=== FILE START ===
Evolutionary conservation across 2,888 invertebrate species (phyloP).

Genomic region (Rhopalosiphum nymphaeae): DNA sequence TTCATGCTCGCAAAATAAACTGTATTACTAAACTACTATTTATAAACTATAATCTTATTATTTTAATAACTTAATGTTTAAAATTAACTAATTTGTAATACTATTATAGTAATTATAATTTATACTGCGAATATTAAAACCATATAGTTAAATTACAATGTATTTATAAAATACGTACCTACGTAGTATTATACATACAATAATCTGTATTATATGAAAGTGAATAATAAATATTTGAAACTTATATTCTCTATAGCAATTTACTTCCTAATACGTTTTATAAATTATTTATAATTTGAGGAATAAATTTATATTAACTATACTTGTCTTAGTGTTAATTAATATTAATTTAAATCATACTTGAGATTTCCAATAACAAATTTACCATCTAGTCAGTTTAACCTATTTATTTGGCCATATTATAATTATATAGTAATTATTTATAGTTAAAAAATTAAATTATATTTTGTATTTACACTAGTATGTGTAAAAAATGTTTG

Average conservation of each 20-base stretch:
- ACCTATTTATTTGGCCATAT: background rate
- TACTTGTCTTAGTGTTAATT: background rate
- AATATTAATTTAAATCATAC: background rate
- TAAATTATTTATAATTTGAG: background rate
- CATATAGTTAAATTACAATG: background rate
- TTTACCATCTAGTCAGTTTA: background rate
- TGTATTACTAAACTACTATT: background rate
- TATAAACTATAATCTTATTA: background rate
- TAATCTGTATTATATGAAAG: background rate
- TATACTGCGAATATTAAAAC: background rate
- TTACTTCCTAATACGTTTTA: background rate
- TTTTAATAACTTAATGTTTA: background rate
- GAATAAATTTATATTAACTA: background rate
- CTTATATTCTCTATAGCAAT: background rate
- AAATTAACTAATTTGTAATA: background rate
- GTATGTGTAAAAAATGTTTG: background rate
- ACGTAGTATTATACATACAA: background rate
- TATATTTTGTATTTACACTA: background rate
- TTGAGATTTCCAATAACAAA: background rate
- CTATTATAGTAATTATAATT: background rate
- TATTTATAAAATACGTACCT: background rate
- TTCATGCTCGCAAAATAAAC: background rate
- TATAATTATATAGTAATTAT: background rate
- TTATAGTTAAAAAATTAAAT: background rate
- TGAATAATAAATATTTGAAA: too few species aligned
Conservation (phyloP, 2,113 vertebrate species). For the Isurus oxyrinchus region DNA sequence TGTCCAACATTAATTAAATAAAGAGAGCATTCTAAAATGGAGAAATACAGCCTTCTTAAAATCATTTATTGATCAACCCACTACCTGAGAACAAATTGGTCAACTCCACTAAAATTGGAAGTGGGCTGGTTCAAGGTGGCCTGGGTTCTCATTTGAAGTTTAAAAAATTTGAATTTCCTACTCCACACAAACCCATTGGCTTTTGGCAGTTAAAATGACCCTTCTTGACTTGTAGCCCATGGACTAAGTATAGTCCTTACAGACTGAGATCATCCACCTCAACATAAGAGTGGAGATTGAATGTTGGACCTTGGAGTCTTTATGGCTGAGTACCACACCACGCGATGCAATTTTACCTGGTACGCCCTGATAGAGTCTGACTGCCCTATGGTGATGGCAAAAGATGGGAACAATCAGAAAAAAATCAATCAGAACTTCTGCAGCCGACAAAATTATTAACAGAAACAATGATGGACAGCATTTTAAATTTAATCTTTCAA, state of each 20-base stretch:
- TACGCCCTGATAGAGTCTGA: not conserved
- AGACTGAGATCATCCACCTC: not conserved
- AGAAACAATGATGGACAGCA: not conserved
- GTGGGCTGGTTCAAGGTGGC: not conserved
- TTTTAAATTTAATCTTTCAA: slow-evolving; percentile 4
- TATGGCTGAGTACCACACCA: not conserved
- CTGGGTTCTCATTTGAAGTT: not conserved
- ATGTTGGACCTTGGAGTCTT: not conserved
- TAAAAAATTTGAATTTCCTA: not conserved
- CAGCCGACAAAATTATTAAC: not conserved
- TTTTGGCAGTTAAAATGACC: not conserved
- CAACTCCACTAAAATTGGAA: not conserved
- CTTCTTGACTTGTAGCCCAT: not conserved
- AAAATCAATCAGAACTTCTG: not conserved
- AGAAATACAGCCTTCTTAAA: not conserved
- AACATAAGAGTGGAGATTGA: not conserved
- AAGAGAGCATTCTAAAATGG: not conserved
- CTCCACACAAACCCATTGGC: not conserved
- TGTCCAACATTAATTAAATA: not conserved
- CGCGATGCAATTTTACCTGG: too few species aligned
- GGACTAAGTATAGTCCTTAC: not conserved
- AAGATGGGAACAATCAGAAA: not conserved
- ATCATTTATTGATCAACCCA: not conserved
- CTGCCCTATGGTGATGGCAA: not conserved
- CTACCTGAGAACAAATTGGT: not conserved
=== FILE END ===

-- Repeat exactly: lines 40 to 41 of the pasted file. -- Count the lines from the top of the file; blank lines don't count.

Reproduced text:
- TTTTGGCAGTTAAAATGACC: not conserved
- CAACTCCACTAAAATTGGAA: not conserved